So You Want to Talk About Tech?
Neha Kulsh (she/her) is a 2022 Summer Fellow with the Mayor’s Office of New Urban Mechanics, expanding upon DTPR signage and the What The Tech video series to make it easier to understand what technology is on our streets and why.
When it comes to communicating about technology, it doesn’t take much to lose an audience. Few of us have the time or patience to pay attention — to say, read through novella-length terms and conditions, or stay up to date on shape-shifting privacy policies — unless things go terribly wrong.
Given these challenges, good storytelling is particularly critical to explain how technology operates. Last year Apple released a 68-second ad about app privacy, following a man in London, Felix, as he wordlessly carries out his daily activities. “To walk alone in London is the greatest rest,” Virginia Woolf wrote. This is not Felix’s experience. Throughout the day, he is stalked by people representing his data footprint as he traverses London, buys coffee, takes a cab. (The barista slides in too, mechanically reciting Felix’s personal information as if it were his own.) Soon Felix is trailed by a mob — the human embodiment of online tracking.
But even after he selects the iPhone setting that releases him from this dystopian nightmare, technology still has its eye on him. With nearly 700,000 cameras, London is the most surveilled city in the Western world. How do you opt out of that?
A modern city street has a torrent of technology we could easily miss — sensors, cameras — all collecting data. Helping people make sense of this technological infrastructure is the topic of my work this summer.
Someone at City Hall recently said to me, on the subject of deploying technology in cities, “People either don’t care, don’t get it, or think it’s out to get them.” That last concern is not a matter of messaging but rather a deep, structural issue. Public trust in city technology must be earned over time; no amount of storytelling can paper over poor policy decisions.
However, once cities assure us they are acting in good faith by procuring products that protect the public and collecting data responsibly, the first two concerns (“don’t care, don’t get it”) can be addressed through proper messaging. First, cities must speak plainly and avoid opaque jargon that can confuse or intimidate. Second, to get people to care, cities must connect the purpose of technology to people’s daily lives through concrete and vivid examples. For instance, traffic cameras become relevant when we understand how transportation planners use their data to change roadways so neighborhood streets are safer to walk and bike.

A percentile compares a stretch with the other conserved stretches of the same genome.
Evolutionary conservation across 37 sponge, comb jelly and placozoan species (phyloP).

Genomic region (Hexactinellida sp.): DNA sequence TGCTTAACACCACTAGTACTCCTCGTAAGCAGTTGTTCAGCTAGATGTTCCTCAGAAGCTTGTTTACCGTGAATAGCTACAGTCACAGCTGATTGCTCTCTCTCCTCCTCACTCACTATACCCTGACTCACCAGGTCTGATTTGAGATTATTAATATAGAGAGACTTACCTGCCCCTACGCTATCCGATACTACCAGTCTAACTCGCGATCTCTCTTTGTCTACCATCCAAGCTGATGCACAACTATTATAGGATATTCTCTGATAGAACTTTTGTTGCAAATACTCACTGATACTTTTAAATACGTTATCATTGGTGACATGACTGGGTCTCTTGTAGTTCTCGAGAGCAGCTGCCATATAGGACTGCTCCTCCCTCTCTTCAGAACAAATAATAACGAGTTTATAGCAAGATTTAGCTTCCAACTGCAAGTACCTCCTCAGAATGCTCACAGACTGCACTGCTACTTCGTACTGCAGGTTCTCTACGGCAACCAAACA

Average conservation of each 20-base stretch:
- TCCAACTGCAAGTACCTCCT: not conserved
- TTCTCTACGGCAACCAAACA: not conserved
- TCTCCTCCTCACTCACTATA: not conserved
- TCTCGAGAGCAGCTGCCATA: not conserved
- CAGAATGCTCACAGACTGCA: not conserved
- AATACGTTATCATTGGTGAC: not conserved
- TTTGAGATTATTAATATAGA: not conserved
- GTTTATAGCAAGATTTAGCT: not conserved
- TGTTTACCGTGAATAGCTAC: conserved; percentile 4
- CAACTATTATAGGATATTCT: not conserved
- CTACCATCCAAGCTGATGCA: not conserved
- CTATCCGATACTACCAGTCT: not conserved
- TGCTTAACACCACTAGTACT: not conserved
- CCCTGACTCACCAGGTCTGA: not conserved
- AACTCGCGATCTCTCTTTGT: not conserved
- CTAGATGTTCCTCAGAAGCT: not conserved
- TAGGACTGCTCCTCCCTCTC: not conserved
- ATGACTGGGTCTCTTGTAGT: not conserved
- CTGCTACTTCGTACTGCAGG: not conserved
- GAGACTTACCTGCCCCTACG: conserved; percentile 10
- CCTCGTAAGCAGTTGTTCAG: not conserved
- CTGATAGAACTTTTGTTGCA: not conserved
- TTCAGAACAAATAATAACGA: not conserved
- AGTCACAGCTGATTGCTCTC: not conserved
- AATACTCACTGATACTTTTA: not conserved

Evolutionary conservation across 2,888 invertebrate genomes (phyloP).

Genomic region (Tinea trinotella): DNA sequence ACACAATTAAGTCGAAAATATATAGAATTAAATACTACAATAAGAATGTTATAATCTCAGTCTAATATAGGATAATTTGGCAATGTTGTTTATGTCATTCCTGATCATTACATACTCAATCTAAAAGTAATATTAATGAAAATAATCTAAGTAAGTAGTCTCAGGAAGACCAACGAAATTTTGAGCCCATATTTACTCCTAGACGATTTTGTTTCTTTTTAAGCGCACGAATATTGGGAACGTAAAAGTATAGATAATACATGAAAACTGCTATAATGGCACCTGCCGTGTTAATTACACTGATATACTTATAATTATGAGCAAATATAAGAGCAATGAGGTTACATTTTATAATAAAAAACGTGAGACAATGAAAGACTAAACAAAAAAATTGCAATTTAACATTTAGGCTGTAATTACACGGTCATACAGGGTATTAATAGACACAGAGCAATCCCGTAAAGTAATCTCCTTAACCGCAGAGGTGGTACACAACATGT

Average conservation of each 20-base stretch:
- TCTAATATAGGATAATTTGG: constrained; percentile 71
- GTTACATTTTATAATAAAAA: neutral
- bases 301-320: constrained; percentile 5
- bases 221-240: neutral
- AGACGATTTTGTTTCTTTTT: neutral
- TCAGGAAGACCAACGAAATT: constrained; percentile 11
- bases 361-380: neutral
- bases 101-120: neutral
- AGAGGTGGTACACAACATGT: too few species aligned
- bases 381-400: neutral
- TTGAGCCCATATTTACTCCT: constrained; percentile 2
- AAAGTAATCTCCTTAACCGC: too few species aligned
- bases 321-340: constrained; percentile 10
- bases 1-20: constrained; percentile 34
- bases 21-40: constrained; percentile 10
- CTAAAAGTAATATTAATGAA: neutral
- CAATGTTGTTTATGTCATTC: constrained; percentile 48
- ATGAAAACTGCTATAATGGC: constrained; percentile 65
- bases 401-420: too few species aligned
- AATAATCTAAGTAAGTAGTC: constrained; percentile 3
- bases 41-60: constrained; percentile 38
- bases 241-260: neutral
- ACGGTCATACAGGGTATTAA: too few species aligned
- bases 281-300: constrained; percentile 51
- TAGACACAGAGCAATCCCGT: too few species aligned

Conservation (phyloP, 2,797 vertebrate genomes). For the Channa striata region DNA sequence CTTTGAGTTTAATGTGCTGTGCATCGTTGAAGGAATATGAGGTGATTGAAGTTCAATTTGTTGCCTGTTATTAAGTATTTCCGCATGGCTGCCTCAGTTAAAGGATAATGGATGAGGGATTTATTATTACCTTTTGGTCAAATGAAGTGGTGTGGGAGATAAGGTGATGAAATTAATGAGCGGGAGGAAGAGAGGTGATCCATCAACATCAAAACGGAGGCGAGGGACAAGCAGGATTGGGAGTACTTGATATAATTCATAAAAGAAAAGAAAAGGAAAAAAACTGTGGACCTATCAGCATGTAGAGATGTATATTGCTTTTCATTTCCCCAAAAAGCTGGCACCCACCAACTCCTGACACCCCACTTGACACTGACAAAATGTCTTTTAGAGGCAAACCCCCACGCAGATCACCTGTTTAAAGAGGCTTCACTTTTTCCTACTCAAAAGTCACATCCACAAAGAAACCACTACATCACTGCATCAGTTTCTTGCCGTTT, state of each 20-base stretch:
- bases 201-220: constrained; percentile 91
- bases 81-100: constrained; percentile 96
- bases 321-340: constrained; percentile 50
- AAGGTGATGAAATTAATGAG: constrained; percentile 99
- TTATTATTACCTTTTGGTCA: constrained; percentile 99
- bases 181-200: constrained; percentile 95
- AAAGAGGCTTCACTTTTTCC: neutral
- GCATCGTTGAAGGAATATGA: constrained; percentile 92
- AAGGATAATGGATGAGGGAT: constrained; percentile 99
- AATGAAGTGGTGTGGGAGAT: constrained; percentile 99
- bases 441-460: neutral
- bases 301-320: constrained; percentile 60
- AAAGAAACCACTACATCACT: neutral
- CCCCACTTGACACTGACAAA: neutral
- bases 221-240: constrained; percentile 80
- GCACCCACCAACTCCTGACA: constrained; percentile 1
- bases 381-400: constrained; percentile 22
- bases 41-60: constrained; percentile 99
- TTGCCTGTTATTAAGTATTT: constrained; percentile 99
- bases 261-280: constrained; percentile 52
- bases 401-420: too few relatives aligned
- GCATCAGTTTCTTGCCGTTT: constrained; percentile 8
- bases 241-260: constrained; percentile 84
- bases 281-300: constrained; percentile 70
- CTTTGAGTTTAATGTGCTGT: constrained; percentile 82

We can also look to innovative communication efforts across industries and disciplines as we continue to chisel the arc of technology’s narrative. Two years ago, one of my grad school professors argued that the most hard-nosed businessperson who could ‘speak’ the language of strategy and finance ought to lead equity and inclusion efforts to embed those goals throughout an organization. That same logic could be applied to the realm of technology, if we commit to selecting the most thoughtful and measured communicators as leaders of municipal technology departments. In time, we hope folks will notice those efforts and communicate back with us — seeing, and shaping, the invisible forces that shape our lives.
Neha is curious about the drivers that motivate people to behave differently and how cities might apply those insights to better serve the public. Previously, Neha supported the civic innovation teams at the Cities of Los Angeles and Glendale, where she worked on a pilot program to increase affordable housing for older adults, designed collateral for a vaccination outreach campaign, and researched effective traffic safety strategies. Neha earned her BA from the University of California, Berkeley, and MBA from Yale University.
About the fellowship:
The New Urban Mechanics Summer Fellowship is designed for entrepreneurial students and professionals interested in working in public service. During this highly selective eight-week program, summer fellows work as a team and on their own projects, generating and implementing creative and thoughtful new prototypes to benefit the City of Boston.